Google May House Startups in San Francisco’s Historic Latino Community

The city's Mission District continues to be Ground Zero for tech-driven gentrification.

By Jamilah King Feb 17, 2014

What’s worse than a Google Bus? Try a new Google office that houses startups in San Francisco’s Mission District, the longtime home of the city’s Latino community.

According to the Venture Capital Post:

 The former office of newspaper and catalogue printer Howard Quinn is big enough to accommodate 200 people. Located on 298 Alabama Street, the printer had been in business for half a century when it closed in 2012. The increasing popularity of online publishing, fueled by the technology of the search company, has proven to be very detrimental to printers, the report said.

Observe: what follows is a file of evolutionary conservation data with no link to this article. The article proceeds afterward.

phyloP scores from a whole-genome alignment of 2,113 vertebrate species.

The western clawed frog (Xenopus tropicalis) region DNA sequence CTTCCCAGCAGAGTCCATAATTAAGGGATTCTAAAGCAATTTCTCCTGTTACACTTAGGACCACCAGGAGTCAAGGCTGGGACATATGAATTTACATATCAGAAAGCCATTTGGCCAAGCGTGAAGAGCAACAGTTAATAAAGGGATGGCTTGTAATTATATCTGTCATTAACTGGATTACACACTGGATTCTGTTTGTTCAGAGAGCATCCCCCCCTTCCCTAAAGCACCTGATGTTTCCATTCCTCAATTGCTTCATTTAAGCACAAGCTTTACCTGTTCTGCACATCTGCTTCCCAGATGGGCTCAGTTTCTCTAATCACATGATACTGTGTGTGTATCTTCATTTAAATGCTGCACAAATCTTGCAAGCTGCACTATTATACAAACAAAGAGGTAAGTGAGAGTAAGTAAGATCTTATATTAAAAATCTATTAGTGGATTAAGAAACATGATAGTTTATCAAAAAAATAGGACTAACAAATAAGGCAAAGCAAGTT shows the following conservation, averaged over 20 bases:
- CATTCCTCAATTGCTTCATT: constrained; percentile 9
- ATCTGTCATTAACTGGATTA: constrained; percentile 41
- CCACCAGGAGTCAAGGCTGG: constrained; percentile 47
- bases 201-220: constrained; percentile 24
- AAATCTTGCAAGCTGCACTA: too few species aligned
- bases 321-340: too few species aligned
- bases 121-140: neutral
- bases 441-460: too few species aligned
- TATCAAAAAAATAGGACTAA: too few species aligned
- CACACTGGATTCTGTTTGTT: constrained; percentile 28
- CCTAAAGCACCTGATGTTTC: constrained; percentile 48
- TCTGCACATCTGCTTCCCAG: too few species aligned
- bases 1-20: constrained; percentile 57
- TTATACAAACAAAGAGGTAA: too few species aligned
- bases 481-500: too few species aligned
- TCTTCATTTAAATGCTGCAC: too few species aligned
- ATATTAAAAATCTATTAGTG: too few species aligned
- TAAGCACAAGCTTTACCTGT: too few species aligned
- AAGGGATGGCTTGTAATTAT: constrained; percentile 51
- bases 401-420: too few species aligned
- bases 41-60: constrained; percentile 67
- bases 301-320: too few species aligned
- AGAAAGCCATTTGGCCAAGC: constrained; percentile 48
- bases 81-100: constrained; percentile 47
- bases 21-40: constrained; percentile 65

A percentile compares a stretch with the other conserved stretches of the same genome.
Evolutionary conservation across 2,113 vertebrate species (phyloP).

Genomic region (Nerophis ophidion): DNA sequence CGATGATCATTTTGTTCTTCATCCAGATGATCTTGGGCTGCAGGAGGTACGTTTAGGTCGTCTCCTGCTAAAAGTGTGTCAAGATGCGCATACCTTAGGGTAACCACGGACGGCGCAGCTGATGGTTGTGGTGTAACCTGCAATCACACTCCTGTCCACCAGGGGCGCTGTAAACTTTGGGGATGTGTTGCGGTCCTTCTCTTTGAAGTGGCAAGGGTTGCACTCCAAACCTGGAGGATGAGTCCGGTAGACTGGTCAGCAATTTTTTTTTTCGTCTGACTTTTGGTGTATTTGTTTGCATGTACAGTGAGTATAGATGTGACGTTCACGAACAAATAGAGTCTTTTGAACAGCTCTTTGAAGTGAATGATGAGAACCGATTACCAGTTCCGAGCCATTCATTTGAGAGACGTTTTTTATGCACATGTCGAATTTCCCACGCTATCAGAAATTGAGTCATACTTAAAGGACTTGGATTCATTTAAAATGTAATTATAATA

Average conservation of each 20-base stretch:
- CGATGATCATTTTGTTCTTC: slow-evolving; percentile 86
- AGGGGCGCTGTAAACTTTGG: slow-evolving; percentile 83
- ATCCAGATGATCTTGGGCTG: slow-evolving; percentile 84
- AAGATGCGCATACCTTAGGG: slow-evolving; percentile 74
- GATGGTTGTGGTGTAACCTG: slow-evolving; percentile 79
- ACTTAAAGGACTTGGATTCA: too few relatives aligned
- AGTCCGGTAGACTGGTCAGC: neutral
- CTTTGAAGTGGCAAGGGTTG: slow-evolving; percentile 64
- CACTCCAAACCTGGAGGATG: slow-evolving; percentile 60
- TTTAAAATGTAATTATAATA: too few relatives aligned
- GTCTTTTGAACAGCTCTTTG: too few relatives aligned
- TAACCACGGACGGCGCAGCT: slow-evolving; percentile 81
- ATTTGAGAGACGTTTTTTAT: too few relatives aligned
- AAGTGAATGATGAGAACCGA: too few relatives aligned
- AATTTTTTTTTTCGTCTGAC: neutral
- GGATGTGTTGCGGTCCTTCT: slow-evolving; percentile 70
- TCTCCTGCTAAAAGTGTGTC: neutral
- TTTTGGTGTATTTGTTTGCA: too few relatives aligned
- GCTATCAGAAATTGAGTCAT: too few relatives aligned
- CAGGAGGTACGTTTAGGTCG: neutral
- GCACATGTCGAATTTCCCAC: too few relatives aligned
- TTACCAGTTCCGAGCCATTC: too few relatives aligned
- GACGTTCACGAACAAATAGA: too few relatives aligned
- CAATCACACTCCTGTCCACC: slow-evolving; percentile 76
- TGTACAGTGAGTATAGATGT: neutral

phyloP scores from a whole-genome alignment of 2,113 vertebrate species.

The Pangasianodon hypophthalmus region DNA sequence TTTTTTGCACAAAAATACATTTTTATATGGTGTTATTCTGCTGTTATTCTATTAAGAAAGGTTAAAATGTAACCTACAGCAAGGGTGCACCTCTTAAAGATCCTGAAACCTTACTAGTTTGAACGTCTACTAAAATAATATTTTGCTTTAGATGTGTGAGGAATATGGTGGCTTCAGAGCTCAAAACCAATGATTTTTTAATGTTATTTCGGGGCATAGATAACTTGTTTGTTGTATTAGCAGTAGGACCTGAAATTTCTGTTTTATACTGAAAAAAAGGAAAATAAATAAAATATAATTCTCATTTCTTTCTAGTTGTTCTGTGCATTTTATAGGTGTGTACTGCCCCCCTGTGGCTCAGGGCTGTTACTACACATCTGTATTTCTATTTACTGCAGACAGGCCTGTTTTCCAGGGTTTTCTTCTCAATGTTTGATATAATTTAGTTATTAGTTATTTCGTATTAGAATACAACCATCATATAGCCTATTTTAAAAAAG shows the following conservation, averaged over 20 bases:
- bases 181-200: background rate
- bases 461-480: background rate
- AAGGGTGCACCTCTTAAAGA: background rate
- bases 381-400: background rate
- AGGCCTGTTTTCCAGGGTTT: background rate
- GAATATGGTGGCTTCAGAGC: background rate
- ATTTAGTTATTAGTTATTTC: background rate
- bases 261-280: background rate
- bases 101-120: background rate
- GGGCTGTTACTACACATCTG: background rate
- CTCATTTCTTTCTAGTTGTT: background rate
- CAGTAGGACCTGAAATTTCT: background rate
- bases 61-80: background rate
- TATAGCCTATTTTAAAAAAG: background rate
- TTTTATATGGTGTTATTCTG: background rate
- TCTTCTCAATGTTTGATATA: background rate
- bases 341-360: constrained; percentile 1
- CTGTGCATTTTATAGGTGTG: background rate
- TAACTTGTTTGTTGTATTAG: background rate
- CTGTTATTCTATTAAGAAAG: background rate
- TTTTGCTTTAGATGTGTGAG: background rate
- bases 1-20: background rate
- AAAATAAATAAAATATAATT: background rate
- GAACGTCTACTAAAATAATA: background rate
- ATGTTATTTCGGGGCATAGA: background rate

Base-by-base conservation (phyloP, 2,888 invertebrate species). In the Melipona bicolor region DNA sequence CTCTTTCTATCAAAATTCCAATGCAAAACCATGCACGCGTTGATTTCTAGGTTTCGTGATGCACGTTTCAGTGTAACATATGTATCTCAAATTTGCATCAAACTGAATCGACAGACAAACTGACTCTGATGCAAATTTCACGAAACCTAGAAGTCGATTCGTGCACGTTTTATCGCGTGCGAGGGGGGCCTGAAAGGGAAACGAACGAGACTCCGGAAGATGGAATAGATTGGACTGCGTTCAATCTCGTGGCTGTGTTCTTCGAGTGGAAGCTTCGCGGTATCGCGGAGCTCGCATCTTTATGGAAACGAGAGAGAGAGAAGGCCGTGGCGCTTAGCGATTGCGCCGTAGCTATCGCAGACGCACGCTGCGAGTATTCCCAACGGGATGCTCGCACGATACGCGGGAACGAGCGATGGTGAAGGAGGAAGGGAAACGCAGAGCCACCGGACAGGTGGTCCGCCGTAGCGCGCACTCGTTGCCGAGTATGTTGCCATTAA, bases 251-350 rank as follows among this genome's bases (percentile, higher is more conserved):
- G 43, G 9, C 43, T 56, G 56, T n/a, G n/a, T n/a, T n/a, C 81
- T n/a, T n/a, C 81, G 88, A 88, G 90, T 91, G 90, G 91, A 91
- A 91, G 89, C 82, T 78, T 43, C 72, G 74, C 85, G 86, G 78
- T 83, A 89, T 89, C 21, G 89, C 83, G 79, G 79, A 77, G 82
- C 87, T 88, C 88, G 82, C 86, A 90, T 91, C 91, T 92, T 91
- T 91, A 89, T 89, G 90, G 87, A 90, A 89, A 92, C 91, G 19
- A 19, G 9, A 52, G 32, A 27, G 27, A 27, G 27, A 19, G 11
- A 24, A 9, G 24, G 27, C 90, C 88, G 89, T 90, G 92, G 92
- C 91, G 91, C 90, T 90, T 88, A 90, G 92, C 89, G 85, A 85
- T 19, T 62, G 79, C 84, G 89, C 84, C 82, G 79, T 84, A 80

Hardware firms could utilize the site for gadget and device development since the building which was constructed in the 1920s is zoned for manufacturing. With the leasing of the space, Google could be thinking of acquiring more startups focused on making hardware as it grows from web search and dips its hand into other markets like wearable technology, robotics and the Internet of Things, the report said.


The move highlights the growing trend of Internet firms in Silicon Valley where a fierce competition for tech talent has led them to expand in San Francisco so they can lure new employees who don’t want to commute to Mountain View, Palo Alto and Cupertino, the report said.

The Mission has long been a hotbed of displacement for the city’s Latino residents thanks to widespread evictions and gentrification. Case in point: the average rent for a one-bedroom in the Mission is more than $2,700.

(h/t Mission Local)